Lambic, Sour, and Funky Mead Making

I’ve began to compile the things I know on alternative fermentations in mead making. And by that, I mean meads infected with the likes of brettanomyces, lactobacillus, and pediococcus. I’ll continue to add more parts as my findings and experiments continue.

Why make lambic meads? As many are aware, the commercial market for sour/ funky brews is at an all time high. Which is great, because they taste excellent! The bad thing is the price-point. These are typically the most expensive per fluid oz to buy. So the next time your on the forums of your choice and someone starts to say “home brewing don’t save any money!“, You can go right ahead and say “Home brewing don’t save save money…Unless you’re making sours.” .

Meads tend to be more expensive than beer; So what happens when you take the priciest of both worlds and add both mead and sour styled brews together? You save money by home brewing that’s what!

It’s not just about your gross savings and bottom line though. Whenever I share some of my Lambic mead at home brew meetings or in brew swaps, I always get the highest regards, and you can too. I’m not talking about the general lip-service like “oh this is good” “mmmmm, good”. I’m talking genuine excitement, and the next time I bring it, there’s a crowd to get some before it runs out. Looking back to first home brew club meeting that I brought an original lambic style mead to, as I introduced it, oohs and murmurs spread around the ring of 20-30 people. The next few meetings, I was still getting compliments and one even came to me and said he took the bottle dreggs home with him to use in his saison.

In short, the magic of Lambic does carry over into the mead world, and I think we’ll soon see a world where there’s more than just one or two commercial examples of it.

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The Basics

If you begin down the road of wild mead making, which you definitely should, there are some things to know right as you get started. Those being:

1. Know your bugs:

The knowledge is everywhere regarding the strains of bacteria and brettanomyces, so I won’t go to far into it, but here is what you’re looking at for a quick reference.

Brettanomyces – Brettanomyces (Brett for short), is an extremely versatile form of yeast. It can be used through all phases of fermentation. Brett’s resilience can really aid a meadmaker in many ways on top of providing a unique mead for your cellar. Brettanomyces can ferment a wide array of sugars and fermentation byproducts that are not fermentable by saccharomyces (standard yeast). It can convert the more complicated sugars made from higher mashing temps (beer making), as well as maltodextrin, and lactose. The flavor profiles of each brett strain range from horsey and spicy to fruity and tropical. So strain selection is important batch to batch.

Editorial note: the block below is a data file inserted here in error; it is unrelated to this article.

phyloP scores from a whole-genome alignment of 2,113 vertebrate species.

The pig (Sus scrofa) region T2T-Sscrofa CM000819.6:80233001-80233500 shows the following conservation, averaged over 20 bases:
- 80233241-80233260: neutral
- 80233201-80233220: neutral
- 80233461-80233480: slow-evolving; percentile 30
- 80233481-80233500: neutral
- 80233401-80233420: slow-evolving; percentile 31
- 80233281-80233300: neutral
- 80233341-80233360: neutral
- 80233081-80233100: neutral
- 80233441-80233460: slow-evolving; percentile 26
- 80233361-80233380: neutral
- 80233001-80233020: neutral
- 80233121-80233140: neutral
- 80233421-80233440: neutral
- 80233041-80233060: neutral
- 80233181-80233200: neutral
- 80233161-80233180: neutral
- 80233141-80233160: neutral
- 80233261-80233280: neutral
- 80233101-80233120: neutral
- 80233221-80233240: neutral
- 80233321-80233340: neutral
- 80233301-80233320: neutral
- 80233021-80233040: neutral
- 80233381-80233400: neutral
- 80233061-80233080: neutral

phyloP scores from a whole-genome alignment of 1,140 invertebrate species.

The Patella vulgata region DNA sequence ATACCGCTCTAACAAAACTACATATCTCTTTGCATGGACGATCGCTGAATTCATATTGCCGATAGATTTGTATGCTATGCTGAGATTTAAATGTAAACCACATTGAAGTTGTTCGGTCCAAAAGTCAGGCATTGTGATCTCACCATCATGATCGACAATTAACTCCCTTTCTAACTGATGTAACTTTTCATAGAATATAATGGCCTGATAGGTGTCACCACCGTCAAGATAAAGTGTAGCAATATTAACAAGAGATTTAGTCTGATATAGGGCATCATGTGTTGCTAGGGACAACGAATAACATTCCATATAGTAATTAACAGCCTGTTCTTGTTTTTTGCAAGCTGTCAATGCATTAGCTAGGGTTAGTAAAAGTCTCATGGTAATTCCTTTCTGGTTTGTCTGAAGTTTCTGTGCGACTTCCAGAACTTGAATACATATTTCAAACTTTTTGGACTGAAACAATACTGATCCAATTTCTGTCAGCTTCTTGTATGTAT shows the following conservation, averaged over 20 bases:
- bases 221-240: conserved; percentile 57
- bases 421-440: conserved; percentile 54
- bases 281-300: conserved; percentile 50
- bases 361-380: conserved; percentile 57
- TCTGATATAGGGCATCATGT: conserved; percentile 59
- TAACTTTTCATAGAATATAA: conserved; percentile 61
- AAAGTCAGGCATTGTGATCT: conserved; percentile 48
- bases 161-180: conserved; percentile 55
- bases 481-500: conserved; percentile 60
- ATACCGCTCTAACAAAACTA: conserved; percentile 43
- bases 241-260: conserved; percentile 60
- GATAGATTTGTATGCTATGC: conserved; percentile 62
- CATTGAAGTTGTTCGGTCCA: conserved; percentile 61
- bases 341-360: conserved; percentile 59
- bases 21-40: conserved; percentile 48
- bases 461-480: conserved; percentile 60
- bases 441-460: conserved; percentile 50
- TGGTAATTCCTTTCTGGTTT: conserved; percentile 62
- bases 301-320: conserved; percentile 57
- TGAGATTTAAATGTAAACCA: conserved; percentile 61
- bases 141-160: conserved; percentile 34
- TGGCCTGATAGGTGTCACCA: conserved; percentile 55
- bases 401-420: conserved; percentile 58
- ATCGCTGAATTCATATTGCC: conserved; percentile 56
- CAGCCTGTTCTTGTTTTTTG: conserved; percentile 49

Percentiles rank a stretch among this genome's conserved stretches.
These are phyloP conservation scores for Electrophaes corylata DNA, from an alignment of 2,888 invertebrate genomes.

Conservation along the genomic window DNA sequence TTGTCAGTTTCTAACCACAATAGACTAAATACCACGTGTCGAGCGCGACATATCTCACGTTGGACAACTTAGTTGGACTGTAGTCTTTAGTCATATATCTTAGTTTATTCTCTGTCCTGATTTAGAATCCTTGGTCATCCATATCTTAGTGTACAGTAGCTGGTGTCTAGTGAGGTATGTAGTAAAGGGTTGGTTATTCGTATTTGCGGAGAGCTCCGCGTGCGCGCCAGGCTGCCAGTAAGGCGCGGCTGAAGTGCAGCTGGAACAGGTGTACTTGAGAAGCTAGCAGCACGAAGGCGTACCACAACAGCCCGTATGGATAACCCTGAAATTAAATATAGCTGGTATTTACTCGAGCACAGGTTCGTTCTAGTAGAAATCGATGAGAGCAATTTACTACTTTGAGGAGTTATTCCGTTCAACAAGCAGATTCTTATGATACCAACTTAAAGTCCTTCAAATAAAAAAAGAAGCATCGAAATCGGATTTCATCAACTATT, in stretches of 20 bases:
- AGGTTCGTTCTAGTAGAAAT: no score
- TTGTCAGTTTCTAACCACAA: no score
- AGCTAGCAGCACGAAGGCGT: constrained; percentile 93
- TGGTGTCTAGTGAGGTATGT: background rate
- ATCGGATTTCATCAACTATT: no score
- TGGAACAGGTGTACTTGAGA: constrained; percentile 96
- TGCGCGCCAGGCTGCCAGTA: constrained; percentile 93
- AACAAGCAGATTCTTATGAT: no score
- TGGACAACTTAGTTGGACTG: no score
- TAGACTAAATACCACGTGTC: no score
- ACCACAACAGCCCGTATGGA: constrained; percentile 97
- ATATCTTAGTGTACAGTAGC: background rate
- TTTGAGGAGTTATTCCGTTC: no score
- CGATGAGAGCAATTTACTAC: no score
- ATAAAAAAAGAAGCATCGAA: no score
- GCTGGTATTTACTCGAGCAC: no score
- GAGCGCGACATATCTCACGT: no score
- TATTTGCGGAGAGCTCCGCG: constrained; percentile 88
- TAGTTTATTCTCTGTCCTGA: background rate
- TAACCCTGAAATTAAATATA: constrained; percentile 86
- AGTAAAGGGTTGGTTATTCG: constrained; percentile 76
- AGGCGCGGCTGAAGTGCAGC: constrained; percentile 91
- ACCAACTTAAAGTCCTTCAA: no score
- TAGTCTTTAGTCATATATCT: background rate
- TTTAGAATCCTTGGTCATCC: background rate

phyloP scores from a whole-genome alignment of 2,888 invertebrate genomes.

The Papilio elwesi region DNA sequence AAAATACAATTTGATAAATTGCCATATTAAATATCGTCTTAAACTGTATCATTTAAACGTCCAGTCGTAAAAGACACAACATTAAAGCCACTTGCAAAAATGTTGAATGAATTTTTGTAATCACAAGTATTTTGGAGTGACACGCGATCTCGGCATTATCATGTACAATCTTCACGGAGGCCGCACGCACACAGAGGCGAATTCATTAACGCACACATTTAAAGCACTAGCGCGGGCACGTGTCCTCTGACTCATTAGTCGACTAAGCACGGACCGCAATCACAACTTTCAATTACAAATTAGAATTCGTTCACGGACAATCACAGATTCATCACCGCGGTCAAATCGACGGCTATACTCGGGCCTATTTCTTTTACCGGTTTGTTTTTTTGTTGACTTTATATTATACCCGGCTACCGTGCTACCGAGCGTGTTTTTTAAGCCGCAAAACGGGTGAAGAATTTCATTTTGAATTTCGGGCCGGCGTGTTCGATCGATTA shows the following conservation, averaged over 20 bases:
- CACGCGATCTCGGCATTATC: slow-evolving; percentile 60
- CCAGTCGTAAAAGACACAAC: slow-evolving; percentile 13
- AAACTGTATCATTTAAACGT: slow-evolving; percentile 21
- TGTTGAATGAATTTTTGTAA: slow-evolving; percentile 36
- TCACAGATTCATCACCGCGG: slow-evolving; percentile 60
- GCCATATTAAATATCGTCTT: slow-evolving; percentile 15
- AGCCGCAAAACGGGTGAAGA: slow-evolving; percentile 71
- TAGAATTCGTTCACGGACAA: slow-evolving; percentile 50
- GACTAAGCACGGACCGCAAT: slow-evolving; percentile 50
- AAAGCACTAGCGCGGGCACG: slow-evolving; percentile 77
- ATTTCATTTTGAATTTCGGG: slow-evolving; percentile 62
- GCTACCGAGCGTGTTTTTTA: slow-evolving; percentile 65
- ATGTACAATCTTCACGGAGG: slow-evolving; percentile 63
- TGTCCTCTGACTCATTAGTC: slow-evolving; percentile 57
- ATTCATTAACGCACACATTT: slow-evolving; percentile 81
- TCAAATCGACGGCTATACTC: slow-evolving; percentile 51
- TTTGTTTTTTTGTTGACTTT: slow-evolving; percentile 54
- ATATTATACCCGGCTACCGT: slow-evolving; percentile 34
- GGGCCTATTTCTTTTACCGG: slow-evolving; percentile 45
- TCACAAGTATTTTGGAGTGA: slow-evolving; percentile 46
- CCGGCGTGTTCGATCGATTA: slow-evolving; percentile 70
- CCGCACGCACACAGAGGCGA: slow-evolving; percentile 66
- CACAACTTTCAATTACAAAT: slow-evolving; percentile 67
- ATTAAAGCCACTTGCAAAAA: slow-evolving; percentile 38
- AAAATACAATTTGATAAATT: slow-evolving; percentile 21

Pediococcus – Pediococcus bacteria converts sugars into lactic acid. As pediococcus doesn’t like oxygen, it works hand in hand with the oxygen blocking pellicle formed by brettanomyces. During fermentation, pediococcus does produce diacetyl, which creates an overwhelming buttery flavor (flaw). It can also goes through a “sick” phase where the batch gains a slick mucus-like mouthfeel that is also frequently described as “ropey”. Over time, brettanomyces will clean up the diacetyl and sickness. Without brett, those characteristics will not clean up and you will be stuck with a very unpleasing mead. Pediococcus produces a more heavy handed sourness than lactobacillus.

Lactobacillus – Lactobacillus (Lacto for short) is yet another bacteria that will contribute to sourness in your mead. It, like pediococcus converts sugar into lactic acid. It is one of the most common commercially used bacteria and is responsible for the sourness in yogurt, and for spoiling milk. However, most strains found in yogurt are very sensitive to alcohol and aren’t prime subjects for fermentation. More tolerant strains can also be found living on malted grains (beer making), and those are used in sour mashing. It has a similar temperature range as pediococcus, but a higher maximum (65-139F). The higher the temp, the faster it works and reproduces. Lactobacillus produces less lactic acid than pedio, but will add a subdued sour complexity, but left alone (without alcoholic fermentation) can create a one dimensionally sour batch.

2. Know your mead making basics: